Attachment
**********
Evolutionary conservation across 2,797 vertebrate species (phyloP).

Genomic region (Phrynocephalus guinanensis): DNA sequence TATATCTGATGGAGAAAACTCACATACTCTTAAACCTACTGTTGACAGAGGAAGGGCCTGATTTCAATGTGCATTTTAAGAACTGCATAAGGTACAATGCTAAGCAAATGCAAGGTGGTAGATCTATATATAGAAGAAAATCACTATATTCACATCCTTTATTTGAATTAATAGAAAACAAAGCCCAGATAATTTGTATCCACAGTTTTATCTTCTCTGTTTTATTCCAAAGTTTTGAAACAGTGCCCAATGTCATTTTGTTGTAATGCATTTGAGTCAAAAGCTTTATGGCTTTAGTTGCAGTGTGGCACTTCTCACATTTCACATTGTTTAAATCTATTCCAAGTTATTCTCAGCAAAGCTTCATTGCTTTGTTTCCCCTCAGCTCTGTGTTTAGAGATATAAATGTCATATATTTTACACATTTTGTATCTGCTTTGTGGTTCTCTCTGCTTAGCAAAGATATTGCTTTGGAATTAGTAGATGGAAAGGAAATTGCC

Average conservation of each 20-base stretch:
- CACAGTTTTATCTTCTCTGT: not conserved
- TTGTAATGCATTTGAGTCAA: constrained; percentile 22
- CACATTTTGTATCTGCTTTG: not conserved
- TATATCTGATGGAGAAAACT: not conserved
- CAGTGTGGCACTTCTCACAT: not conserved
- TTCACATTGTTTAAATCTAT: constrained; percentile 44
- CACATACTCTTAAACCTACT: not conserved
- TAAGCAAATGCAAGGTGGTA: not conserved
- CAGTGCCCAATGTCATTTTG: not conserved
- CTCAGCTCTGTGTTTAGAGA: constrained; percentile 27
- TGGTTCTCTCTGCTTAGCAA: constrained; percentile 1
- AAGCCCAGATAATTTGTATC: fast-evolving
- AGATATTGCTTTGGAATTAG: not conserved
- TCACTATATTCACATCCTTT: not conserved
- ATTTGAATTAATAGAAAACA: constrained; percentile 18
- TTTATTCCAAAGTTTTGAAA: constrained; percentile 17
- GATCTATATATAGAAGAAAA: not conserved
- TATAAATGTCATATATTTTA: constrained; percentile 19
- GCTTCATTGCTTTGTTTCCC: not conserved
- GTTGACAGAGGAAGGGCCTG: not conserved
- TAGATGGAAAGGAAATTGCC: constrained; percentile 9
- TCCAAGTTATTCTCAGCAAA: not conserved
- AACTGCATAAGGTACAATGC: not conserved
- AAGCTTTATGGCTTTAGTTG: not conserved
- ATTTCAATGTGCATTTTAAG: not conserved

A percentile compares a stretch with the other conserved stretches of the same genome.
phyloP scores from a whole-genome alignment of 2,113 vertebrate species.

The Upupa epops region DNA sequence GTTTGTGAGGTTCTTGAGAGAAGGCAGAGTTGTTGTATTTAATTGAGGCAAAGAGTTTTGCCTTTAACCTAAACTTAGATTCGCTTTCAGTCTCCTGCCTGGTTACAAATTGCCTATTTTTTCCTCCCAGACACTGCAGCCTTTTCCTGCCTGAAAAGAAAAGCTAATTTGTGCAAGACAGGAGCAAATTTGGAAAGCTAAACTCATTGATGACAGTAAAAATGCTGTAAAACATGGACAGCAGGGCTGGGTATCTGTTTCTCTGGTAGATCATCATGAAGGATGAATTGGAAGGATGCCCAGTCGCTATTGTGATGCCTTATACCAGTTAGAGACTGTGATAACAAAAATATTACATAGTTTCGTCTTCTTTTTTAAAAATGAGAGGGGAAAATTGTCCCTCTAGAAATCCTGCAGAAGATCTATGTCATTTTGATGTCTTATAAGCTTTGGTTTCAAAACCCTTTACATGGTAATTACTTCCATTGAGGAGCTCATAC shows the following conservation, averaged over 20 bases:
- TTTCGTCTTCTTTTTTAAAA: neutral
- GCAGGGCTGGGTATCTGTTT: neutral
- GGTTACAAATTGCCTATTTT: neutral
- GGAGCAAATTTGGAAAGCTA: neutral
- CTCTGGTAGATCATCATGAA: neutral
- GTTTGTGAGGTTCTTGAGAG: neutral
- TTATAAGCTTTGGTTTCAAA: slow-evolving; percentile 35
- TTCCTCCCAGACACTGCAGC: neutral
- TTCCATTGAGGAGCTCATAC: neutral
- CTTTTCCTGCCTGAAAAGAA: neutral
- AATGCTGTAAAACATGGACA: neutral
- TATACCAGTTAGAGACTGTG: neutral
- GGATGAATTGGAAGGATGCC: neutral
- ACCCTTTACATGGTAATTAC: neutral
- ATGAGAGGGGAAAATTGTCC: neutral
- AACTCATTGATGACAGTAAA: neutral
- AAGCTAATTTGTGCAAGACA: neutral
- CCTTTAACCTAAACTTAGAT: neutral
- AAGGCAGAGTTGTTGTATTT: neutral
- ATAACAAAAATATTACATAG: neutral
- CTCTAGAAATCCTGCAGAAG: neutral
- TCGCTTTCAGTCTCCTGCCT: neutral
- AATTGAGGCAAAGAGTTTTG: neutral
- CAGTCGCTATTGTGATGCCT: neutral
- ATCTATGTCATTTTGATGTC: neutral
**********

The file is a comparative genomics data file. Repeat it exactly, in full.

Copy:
Evolutionary conservation across 2,797 vertebrate species (phyloP).

Genomic region (Phrynocephalus guinanensis): DNA sequence TATATCTGATGGAGAAAACTCACATACTCTTAAACCTACTGTTGACAGAGGAAGGGCCTGATTTCAATGTGCATTTTAAGAACTGCATAAGGTACAATGCTAAGCAAATGCAAGGTGGTAGATCTATATATAGAAGAAAATCACTATATTCACATCCTTTATTTGAATTAATAGAAAACAAAGCCCAGATAATTTGTATCCACAGTTTTATCTTCTCTGTTTTATTCCAAAGTTTTGAAACAGTGCCCAATGTCATTTTGTTGTAATGCATTTGAGTCAAAAGCTTTATGGCTTTAGTTGCAGTGTGGCACTTCTCACATTTCACATTGTTTAAATCTATTCCAAGTTATTCTCAGCAAAGCTTCATTGCTTTGTTTCCCCTCAGCTCTGTGTTTAGAGATATAAATGTCATATATTTTACACATTTTGTATCTGCTTTGTGGTTCTCTCTGCTTAGCAAAGATATTGCTTTGGAATTAGTAGATGGAAAGGAAATTGCC

Average conservation of each 20-base stretch:
- CACAGTTTTATCTTCTCTGT: not conserved
- TTGTAATGCATTTGAGTCAA: constrained; percentile 22
- CACATTTTGTATCTGCTTTG: not conserved
- TATATCTGATGGAGAAAACT: not conserved
- CAGTGTGGCACTTCTCACAT: not conserved
- TTCACATTGTTTAAATCTAT: constrained; percentile 44
- CACATACTCTTAAACCTACT: not conserved
- TAAGCAAATGCAAGGTGGTA: not conserved
- CAGTGCCCAATGTCATTTTG: not conserved
- CTCAGCTCTGTGTTTAGAGA: constrained; percentile 27
- TGGTTCTCTCTGCTTAGCAA: constrained; percentile 1
- AAGCCCAGATAATTTGTATC: fast-evolving
- AGATATTGCTTTGGAATTAG: not conserved
- TCACTATATTCACATCCTTT: not conserved
- ATTTGAATTAATAGAAAACA: constrained; percentile 18
- TTTATTCCAAAGTTTTGAAA: constrained; percentile 17
- GATCTATATATAGAAGAAAA: not conserved
- TATAAATGTCATATATTTTA: constrained; percentile 19
- GCTTCATTGCTTTGTTTCCC: not conserved
- GTTGACAGAGGAAGGGCCTG: not conserved
- TAGATGGAAAGGAAATTGCC: constrained; percentile 9
- TCCAAGTTATTCTCAGCAAA: not conserved
- AACTGCATAAGGTACAATGC: not conserved
- AAGCTTTATGGCTTTAGTTG: not conserved
- ATTTCAATGTGCATTTTAAG: not conserved

A percentile compares a stretch with the other conserved stretches of the same genome.
phyloP scores from a whole-genome alignment of 2,113 vertebrate species.

The Upupa epops region DNA sequence GTTTGTGAGGTTCTTGAGAGAAGGCAGAGTTGTTGTATTTAATTGAGGCAAAGAGTTTTGCCTTTAACCTAAACTTAGATTCGCTTTCAGTCTCCTGCCTGGTTACAAATTGCCTATTTTTTCCTCCCAGACACTGCAGCCTTTTCCTGCCTGAAAAGAAAAGCTAATTTGTGCAAGACAGGAGCAAATTTGGAAAGCTAAACTCATTGATGACAGTAAAAATGCTGTAAAACATGGACAGCAGGGCTGGGTATCTGTTTCTCTGGTAGATCATCATGAAGGATGAATTGGAAGGATGCCCAGTCGCTATTGTGATGCCTTATACCAGTTAGAGACTGTGATAACAAAAATATTACATAGTTTCGTCTTCTTTTTTAAAAATGAGAGGGGAAAATTGTCCCTCTAGAAATCCTGCAGAAGATCTATGTCATTTTGATGTCTTATAAGCTTTGGTTTCAAAACCCTTTACATGGTAATTACTTCCATTGAGGAGCTCATAC shows the following conservation, averaged over 20 bases:
- TTTCGTCTTCTTTTTTAAAA: neutral
- GCAGGGCTGGGTATCTGTTT: neutral
- GGTTACAAATTGCCTATTTT: neutral
- GGAGCAAATTTGGAAAGCTA: neutral
- CTCTGGTAGATCATCATGAA: neutral
- GTTTGTGAGGTTCTTGAGAG: neutral
- TTATAAGCTTTGGTTTCAAA: slow-evolving; percentile 35
- TTCCTCCCAGACACTGCAGC: neutral
- TTCCATTGAGGAGCTCATAC: neutral
- CTTTTCCTGCCTGAAAAGAA: neutral
- AATGCTGTAAAACATGGACA: neutral
- TATACCAGTTAGAGACTGTG: neutral
- GGATGAATTGGAAGGATGCC: neutral
- ACCCTTTACATGGTAATTAC: neutral
- ATGAGAGGGGAAAATTGTCC: neutral
- AACTCATTGATGACAGTAAA: neutral
- AAGCTAATTTGTGCAAGACA: neutral
- CCTTTAACCTAAACTTAGAT: neutral
- AAGGCAGAGTTGTTGTATTT: neutral
- ATAACAAAAATATTACATAG: neutral
- CTCTAGAAATCCTGCAGAAG: neutral
- TCGCTTTCAGTCTCCTGCCT: neutral
- AATTGAGGCAAAGAGTTTTG: neutral
- CAGTCGCTATTGTGATGCCT: neutral
- ATCTATGTCATTTTGATGTC: neutral